clear all
close all
disp('PBC Example')
lw = 3;
set(0, 'DefaultAxesFontSize', 16);
fs = 15;
msize = 10;
pbc=xlsread ('C:\Springer\Survival\Survivaldat\pbc.xls');
% load('C:\Springer\Survival\Survivaldat\pbcdata.dat')
casen = pbc(:,1); %case number 1-312
lived = pbc(:,2); %days lived (from reguistration to study date)
indicatord = pbc(:,3); %0 censored, 1 death
treatment = pbc(:,4); %1 - D-Penicillamine, 2 - Placebo
age = pbc(:,5); %age in years
gender = pbc(:,6); %0 male, 1 female
ascites= pbc(:,7); %0 no, 1 yes
hepatomegaly=pbc(:,8); %0 no, 1 yes
spiders = pbc(:,9); %0 no, 1 yes
edema = pbc(:,10); %0 no, 0.5 present/no terapy, 1 present/terapy given
bilirubin = pbc(:,11); %bilirubin [mg/dl]
cholesterol = pbc(:,12); %cholesterol [mg/dl]
albumin = pbc(:,13); %albumin [gm/dl]
ucopper =pbc(:,14); %urine copper [mg/day]
aphosp =pbc(:,15); %alcaline phosphatase [U/liter]
sgot = pbc(:,16); %SGOT [U/ml]
trig =pbc(:,17); %triglycerides [mg/dl]
platelet = pbc(:,18); %# platelet count [#/mm^3]/1000
prothro = pbc(:,19); %prothrombin time [sec]
histage = pbc(:,20); %hystologic stage [1,2,3,4]
%%%%%%%%%%%%%%%%%%%%%%%%%%%%%%%%%%%%%%
%To illustrate CPH model, we selected 5 predictors and
%formed a design matrix $X$ as
X = [treatment age gender edema];
%lived is the life-time, censoring vector is 1-1-indicatord,
%and baseline is taken to be hazard when all covariates are 0.
[b,logL,H,stats] = coxphfit(X,lived,...
'censoring',1-indicatord,'baseline',0);
% H is a 2-column matrix that contains cummulative hazard estimate.
% The first column of H containins y values and the second column contains
% the estimated baseline cumulative hazard evaluated at y.
% We also selected two subjects from the study to
% calculate survival curves corresponding to their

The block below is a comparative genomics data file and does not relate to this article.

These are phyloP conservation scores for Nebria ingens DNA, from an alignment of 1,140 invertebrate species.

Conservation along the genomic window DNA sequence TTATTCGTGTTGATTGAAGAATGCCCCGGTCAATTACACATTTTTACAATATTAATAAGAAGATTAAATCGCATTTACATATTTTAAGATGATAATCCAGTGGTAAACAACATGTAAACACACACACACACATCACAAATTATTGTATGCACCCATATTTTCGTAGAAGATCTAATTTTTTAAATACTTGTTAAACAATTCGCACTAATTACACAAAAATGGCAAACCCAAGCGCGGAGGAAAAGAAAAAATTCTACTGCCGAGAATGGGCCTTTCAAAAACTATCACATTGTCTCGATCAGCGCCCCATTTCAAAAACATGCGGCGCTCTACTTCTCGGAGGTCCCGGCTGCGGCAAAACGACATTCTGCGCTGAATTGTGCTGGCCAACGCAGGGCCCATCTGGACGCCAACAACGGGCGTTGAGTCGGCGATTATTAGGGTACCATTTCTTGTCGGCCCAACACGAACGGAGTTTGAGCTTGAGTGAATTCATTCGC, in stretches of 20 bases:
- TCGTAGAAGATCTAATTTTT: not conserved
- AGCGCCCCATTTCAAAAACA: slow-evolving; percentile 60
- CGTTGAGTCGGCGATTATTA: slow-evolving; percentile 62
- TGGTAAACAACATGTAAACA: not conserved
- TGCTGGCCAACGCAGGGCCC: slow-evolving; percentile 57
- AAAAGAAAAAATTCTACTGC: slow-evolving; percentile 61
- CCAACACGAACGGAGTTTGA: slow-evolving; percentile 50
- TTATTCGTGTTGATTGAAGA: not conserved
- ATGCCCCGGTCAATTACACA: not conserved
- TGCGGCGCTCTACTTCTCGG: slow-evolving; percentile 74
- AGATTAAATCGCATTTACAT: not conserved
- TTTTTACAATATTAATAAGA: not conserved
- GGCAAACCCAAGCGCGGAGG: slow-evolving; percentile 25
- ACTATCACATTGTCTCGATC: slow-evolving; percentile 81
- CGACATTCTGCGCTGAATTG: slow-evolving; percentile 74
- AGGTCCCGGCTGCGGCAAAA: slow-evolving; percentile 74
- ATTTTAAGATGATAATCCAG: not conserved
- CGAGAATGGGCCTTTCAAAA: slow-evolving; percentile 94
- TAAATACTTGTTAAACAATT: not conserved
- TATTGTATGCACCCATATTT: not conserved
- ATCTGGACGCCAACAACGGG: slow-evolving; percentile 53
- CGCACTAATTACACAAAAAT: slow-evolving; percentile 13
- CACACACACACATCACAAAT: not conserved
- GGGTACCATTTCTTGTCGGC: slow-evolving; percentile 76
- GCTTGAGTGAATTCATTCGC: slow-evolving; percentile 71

% covariates.
X(100,:) %2.0000 51.4689 0 0
% placebo, male 51 y.o., no edema
X(275,:) %1.0000 38.3162 1.0000 0
% teatment D-Penicillamine, female 38 y.o., no edema
% First we find a cummulative hazards at the mean values
% of predictots as well as for subjects #100 and #175.
Hmean(:,2) = H(:,2) .* exp(mean(X)*b); %mean c haz
Hsubj100(:,2) = H(:,2) .* exp(X(100,:)*b); %subject #100
Hsubj275(:,2) = H(:,2) .* exp(X(275,:)*b); %subject #275
b
% 0.0831
% 0.0324
% -0.3940
% 2.2424
%
% Note that treatment coefficient 0.0831 indicates that
% given all other covariates fixed, placebo
% increases risk over the treatment.
% Note that age and edema also increase the risk,
% while the risk for female subjects is smaller.
%Next, we find survival functions
%from cummulative hazards
Smean = exp(-Hmean(:,2));
Ssubj100 = exp(-Hsubj100(:,2));
Ssubj275 = exp(-Hsubj275(:,2));
%
stairs(H(:,1),Smean,'b-','linewidth',2)
hold on
stairs(H(:,1),Ssubj100,'k-','linewidth',2)
stairs(H(:,1),Ssubj275,'r-','linewidth',2)
xlabel('$t$ (days)','Interpreter','LaTeX')
ylabel('$\hat S(t)$','Interpreter','LaTeX')
legend('average subject','subject #100', 'subject #275', 3)
axis tight
print -depsc 'C:\Springer\Survival\Survivaleps\CoxPBC.eps'
% H is a 2-column matrix that contains cummulative hazard estimate.
% The first column of H containins y values and the second column contains
% the estimated baseline cumulative hazard evaluated at y.
% The variables in the PBC-data set are part of the Mayo Clinic trial
% in primary biliary cirrhosis (PBC) of the liver conducted between 1974 and
% 1984. A total of 424 PBC patients, referred to Mayo Clinic during
% that ten-year interval, met eligibility criteria for the randomized placebo
% controlled trial of the drug D-penicillamine. The 312 cases in the data
% set participated in the randomized trial.
% Variable Description
% ___________________________________________________________________________
%
% N Case number.
% X The number of days between registration and the earlier of
% death, liver transplantation, or study analysis time in July, 1986.